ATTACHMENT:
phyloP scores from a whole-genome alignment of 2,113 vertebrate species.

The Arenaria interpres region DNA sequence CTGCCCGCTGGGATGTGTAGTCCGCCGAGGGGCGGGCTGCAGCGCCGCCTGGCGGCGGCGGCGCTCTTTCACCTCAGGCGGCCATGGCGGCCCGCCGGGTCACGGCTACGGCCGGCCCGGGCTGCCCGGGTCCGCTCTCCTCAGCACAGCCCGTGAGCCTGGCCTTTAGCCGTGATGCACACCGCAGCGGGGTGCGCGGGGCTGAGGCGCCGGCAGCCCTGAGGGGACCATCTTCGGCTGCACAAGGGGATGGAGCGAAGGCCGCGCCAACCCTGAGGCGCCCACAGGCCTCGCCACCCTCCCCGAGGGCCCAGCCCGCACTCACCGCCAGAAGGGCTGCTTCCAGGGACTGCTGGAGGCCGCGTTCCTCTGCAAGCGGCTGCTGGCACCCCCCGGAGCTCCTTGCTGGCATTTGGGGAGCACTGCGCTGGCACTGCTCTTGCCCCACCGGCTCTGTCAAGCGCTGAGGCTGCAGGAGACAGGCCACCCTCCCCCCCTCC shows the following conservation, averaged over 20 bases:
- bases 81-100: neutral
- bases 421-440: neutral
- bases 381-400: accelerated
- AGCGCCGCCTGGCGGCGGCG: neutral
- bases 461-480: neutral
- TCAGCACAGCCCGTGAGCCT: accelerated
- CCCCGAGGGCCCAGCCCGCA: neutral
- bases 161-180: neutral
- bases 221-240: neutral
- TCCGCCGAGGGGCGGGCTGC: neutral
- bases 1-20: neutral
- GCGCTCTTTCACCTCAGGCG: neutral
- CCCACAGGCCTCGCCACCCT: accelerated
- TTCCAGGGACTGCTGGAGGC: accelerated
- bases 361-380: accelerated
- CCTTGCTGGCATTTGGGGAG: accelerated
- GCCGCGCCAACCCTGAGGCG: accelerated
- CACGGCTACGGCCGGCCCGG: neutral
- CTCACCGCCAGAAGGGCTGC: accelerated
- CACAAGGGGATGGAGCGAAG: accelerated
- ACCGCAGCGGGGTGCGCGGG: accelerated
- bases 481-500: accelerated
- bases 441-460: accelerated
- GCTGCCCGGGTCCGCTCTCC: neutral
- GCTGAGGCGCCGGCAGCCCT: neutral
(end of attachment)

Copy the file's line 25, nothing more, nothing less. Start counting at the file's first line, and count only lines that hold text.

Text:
- bases 441-460: accelerated